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Special Edition of Wellness Wednesday's
Special Edition of Wellness Wednesday's
Wellness Wednesday Committee
Monday, August 03, 2020

  “Our greatest glory consists not in never falling, but in rising every time we fall”

                                                                                                ― Ralph Waldo Emerson


Building Resiliency

Parents and teachers can help students adapt to adversity, trauma and the challenges of everyday stressors by helping them build resiliency. The Resiliency Guide for Parents and Teachers, developed by the American Psychological Association, provides 10 tips for building resilience in children and teens.

For example, routines promote feelings of emotional and physical safety, and support resilience during the early years. In addition, a focus on self care, creating a positive self view and hopeful outlook, and providing social and individual opportunities for self discovery are a few ways to build resilience as children move from early childhood through adolescence. Finally, students who are both self-aware and socially aware will learn to manage stress, and demonstrate empathy towards others.

This article notes that the personal journey of resilience is unique to each child. With support and the right opportunities, children will develop confidence and feel safe turning to adult caregivers for guidance while gaining resiliency with each and every barrier faced. 

Visit the American Psychological Association’s website for the full article, including a Spanish language version.


For Schools

We know that when children feel they are worthy and capable, they push forward with grit and determination. They are more resilient - more likely to overcome challenges and better cope with loss or disappointment. 

The article, Teaching Resilience in Schools and Fostering Resilient Learners from Positive Psychology, explains the impact of culture, and parental and social constructs on student’s resilience. Using a strength-based model and creating a supportive learning environment that fosters individuality while providing opportunities for skill building and problem solving, educators can promote resiliency in the classroom.


For Elementary Schools 

Apps are a great resource to help children process feelings, calm down to prepare for sleep, and focus their attention. Below are some examples of apps for young children. Additional apps can be found on our website.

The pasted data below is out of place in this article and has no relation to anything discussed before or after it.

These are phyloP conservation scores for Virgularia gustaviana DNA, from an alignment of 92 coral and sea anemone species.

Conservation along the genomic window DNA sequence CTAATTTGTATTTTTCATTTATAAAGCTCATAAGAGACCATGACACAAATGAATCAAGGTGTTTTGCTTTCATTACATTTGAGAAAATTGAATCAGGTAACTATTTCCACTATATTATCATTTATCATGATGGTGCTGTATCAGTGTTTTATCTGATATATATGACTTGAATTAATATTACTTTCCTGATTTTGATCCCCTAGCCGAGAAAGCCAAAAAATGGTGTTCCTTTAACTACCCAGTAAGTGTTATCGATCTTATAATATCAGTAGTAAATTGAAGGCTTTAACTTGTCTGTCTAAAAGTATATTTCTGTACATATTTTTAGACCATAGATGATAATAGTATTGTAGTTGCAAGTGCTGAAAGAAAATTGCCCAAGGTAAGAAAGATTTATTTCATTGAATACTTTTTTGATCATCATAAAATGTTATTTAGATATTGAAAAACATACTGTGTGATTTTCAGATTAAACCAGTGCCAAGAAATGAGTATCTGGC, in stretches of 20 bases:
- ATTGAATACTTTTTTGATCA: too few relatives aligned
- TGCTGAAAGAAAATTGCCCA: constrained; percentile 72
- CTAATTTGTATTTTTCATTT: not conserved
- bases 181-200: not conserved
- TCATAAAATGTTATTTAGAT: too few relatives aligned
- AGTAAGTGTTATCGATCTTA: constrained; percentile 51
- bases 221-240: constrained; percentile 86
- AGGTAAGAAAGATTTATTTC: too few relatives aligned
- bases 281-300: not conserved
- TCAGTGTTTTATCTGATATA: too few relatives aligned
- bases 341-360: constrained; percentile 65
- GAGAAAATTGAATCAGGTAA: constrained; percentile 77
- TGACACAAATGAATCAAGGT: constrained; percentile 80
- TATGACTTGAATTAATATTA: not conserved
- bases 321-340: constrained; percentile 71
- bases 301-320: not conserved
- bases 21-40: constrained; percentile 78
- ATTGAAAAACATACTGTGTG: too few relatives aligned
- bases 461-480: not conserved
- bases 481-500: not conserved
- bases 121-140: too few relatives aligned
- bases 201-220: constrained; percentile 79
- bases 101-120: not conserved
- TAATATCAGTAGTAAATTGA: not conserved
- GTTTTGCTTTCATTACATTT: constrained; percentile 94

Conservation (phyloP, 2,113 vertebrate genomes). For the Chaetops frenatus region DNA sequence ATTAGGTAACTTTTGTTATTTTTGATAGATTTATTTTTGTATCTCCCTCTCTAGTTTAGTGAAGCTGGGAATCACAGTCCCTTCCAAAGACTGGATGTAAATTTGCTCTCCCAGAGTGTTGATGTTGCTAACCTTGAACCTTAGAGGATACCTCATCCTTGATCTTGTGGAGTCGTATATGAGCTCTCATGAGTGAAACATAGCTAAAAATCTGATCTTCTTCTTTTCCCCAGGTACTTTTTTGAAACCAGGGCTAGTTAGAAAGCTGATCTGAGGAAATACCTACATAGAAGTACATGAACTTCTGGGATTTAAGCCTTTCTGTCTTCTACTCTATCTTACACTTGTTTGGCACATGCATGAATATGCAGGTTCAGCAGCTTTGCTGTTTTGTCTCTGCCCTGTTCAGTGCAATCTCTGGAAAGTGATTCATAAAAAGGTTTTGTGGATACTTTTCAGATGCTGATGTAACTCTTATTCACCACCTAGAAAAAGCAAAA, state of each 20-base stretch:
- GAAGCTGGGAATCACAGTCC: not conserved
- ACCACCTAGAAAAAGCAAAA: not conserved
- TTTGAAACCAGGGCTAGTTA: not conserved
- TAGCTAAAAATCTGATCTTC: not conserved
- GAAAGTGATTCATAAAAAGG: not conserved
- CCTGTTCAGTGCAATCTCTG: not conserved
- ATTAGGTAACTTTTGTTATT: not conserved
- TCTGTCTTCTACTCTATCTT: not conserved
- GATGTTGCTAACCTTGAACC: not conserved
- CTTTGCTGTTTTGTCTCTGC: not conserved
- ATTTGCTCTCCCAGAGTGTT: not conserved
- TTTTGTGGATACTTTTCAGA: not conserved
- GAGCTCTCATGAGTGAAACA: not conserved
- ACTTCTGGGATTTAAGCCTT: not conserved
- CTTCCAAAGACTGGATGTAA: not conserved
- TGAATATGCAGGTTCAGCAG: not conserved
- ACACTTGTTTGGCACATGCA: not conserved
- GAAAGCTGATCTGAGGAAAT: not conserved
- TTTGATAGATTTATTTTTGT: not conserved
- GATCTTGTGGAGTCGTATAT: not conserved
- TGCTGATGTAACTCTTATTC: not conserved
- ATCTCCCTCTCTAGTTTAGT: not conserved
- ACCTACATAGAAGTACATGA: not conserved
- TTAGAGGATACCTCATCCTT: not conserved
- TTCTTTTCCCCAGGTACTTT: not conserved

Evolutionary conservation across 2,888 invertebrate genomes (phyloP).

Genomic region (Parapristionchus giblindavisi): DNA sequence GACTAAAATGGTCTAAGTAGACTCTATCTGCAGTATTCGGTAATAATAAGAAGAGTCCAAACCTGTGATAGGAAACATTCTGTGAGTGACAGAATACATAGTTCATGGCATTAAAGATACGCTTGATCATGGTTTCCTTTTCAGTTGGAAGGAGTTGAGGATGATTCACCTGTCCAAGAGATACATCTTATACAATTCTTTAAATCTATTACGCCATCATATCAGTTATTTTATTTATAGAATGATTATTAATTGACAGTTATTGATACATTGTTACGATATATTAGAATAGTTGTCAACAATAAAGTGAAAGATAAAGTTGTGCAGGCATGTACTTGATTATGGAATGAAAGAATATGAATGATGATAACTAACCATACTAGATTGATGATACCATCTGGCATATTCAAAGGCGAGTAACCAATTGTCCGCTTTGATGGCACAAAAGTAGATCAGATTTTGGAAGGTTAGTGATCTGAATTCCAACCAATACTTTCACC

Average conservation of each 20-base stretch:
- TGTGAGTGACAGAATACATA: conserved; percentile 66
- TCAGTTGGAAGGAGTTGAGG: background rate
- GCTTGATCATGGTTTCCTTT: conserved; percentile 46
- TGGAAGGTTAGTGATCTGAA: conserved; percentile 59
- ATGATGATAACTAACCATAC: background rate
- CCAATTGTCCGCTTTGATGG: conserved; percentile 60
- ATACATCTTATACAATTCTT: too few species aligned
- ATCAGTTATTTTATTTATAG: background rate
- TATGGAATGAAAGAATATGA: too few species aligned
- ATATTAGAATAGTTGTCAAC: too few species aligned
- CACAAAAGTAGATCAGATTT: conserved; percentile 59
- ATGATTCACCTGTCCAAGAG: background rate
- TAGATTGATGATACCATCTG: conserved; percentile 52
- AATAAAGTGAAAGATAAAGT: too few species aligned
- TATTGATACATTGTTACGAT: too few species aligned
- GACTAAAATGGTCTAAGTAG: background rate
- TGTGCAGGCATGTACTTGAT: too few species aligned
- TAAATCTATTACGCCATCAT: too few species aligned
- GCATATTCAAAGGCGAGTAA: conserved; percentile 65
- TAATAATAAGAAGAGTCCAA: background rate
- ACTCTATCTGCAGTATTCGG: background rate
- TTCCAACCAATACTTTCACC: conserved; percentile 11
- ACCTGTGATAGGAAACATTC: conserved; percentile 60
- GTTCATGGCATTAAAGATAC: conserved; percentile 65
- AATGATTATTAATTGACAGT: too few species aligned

Zen Studio Meditation for Kids

This digital coloring app includes simple, geometric designs and patterns to support relaxation and focus. Calming music, and soothing sounds add to this activity.

 

Moshi: Sleep and Mindfulness

Using audio stories, comforting sounds, music, and other guided meditations, this app was developed for children 4 and up to ease worry and support sleep.

For Families & Caregivers

The current pandemic has increased the likelihood that families are dealing with grief and loss. While challenging, this also presents an opportunity to cultivate resiliency and a culture of support for youth - helping them develop healthy coping strategies.

This tip sheet for caregivers, developed by The Community Technical Assistance Center of New York, provides guidance on how to support children through grief and loss, especially during these times. Death is a complicated topic; this resource provides age-appropriate guidance and practical strategies for how caregivers can respond.

 
General Resource

Recent events, such as the Covid-19 pandemic and on-going concerns about social injustice can lead to compassion fatigue. Compassion Resilience helps to prevent compassion fatigue; it refers to the ability to maintain our physical, emotional and mental well-being while compassionately identifying and addressing the stressors and traumatic experiences of others.

The Wisconsin Initiative for Stigma Elimination (WISE) provides three separate toolkits to help facilitate compassion resilience: for schools, for health and human service organizations and for parents and caregivers.